People change — even bullies

In the battle against bullying, it helps to teach victims that people can change, concludes research by David Yeager, a Stanford graduate student.  

“When adolescents think that victimization is something that is permanent—resulting from the belief that bullies are ‘bad’ people who won’t stop, and that victims will always be ‘losers’—then they seek more drastic, vengeful solutions to their conflicts,” said Yeager, a student in the Development and Psychological Sciences doctoral program.  “But when they believe that people have the potential for change—both they themselves and the people who treat them badly—then victimization seems less like a diagnosis of their future, and more like something that will pass.  Hence, it becomes less stressful and less threatening.”

In one study, high school students taught about people’s potential for change were less aggressive a month later than students taught coping skills.  By the end of the semester, “the message about personal change also reduced absences, suspensions for fighting, and depression among victimized students. ” At a different high school, victims in the “change” group reported less stress and higher grades.

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Comments

  1. Richard Aubrey says:

    All very well, but is it a lie? Is the school lying to these folks? Did the bullies actually change?
    Or is that irrelevant?

  2. Hmmm…. According to Taylor Swift, the bullied change (by living in a great big city), but all the bulliers will ever be is mean.

    In my own life, I’ve found that ti’s not so much that bullies change, but that eventually you’re no longer in the weaker position, and the bullies become sniveling cowards when confronted from a position of strength.

  3. Michael E. Lopez says:

    Here’s a thought: Why don’t we read some books in school about people who undergo changes for the better — redemption stories in other words?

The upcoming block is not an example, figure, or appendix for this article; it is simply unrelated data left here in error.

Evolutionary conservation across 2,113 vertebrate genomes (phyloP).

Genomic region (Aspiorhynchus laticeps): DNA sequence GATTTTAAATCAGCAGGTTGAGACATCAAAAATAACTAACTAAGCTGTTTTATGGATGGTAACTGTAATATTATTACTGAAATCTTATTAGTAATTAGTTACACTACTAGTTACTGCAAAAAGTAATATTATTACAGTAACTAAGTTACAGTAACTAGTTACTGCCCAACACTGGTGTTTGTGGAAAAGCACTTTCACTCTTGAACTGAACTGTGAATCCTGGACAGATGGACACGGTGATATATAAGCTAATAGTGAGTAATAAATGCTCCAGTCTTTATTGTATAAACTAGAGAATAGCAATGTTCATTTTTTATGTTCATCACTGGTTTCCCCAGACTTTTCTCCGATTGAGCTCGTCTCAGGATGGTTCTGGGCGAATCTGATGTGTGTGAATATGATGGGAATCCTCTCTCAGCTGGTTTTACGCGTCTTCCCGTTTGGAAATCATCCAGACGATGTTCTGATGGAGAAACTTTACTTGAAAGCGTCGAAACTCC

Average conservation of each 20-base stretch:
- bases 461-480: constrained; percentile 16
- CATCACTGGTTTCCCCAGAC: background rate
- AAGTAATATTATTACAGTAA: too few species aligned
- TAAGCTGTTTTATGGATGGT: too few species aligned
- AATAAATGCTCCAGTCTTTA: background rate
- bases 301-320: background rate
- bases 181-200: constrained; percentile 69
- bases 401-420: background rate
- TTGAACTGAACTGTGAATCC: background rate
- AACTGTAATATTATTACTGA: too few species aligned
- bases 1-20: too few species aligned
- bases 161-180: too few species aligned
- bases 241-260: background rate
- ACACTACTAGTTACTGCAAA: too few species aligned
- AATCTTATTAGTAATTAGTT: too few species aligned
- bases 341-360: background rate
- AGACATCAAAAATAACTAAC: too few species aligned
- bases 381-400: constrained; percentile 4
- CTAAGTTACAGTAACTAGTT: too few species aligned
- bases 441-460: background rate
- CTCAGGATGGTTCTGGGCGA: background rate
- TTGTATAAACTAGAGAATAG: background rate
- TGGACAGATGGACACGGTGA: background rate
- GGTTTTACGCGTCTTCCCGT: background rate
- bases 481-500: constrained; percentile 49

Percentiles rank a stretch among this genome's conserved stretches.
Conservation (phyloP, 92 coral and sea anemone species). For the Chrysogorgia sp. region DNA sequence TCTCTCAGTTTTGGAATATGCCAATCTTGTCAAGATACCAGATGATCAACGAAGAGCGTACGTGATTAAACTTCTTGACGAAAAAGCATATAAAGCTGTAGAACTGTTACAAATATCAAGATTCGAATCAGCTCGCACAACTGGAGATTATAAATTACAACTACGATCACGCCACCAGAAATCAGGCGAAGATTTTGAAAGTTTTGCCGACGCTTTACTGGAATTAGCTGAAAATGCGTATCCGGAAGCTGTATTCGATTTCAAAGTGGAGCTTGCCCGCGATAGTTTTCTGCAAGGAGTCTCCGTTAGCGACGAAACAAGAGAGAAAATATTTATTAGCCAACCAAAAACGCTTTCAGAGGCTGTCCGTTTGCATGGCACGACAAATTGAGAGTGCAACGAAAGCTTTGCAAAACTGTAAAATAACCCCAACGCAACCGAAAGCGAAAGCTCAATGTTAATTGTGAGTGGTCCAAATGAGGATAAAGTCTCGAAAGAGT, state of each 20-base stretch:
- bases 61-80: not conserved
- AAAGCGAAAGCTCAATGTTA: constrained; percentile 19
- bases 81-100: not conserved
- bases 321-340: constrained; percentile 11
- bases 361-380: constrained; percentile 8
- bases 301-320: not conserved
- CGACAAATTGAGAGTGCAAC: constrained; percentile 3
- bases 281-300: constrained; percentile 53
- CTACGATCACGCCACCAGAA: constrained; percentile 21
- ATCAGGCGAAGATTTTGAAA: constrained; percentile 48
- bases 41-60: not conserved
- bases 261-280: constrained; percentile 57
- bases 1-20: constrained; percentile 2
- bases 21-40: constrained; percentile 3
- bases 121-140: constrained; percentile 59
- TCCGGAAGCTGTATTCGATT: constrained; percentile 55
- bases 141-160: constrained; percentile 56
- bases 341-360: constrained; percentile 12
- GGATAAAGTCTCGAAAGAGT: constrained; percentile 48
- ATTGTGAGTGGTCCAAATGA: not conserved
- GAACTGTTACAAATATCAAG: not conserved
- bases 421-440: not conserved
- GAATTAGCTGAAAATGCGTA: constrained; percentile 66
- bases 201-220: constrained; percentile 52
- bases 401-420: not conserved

Huckleberry Finn (Huckleberry)
    Les Miserables (Valjean, Javert)
    The Scarlet Letter (Dimmesdale)

    There has been much yapping recently about teaching kids that people can change, that people aren’t determined by their race, that everyone finds college hard — all the sorts of “soft” lessons about humanity that educated people take for granted. Well guess what?

    That’s all in books. You know, those things of which students used to read 6-10 each year in high school, where now a syllabus calls for only 2-4.

  4. Richard Aubrey says:

    Michael Lopez.
    Good idea. Along with some serious self-defense. Self-defense first, though.

  5. SuperSub says:

    Over half of the bullies that I’ve seen at my school the past couple years would run away crying if the bullied individual got in one good punch.

  6. georgelarson says:

    Yes, but now we expel the student who punched the bully. Have the schools have made it safer to be a bully?

  7. Richard Aubrey says:

    george.
    For some reason unexplainable by modern science, butthead kids frequently have butthead parents.
    Thus, bullies’ parents are more difficult to deal with than the victims’ parents. Some connection there, too, probably.
    So kick out the kid who finally hits back. Easier.
    See Australia, for example.
    ‘course the vic’s problem there was that the admin had said violence is not the answer and the vic demonstrated it was the answer, thereby proving the admin wrong. Went viral. Lucky the kid isn’t in jail.

  8. SuperSub says:

    George- the school can only expel a student for fighting on school property…

  9. Michael E. Lopez says:

    SuperSub-

    I’m not sure that’s true in every jurisdiction. Most schools that I’ve bothered to check have a clause in their regulations about governing behavior on the way to and from school at the very least. Then there are all the recent cases of schools attempting to regulate behavior that “affects” or “impedes” the school’s learning environment, even though the behavior occurs completely outside school grounds and hours.

    I’m not saying it SHOULDN’T be the way you describe, but it certainly seems that it at least isn’t always that way.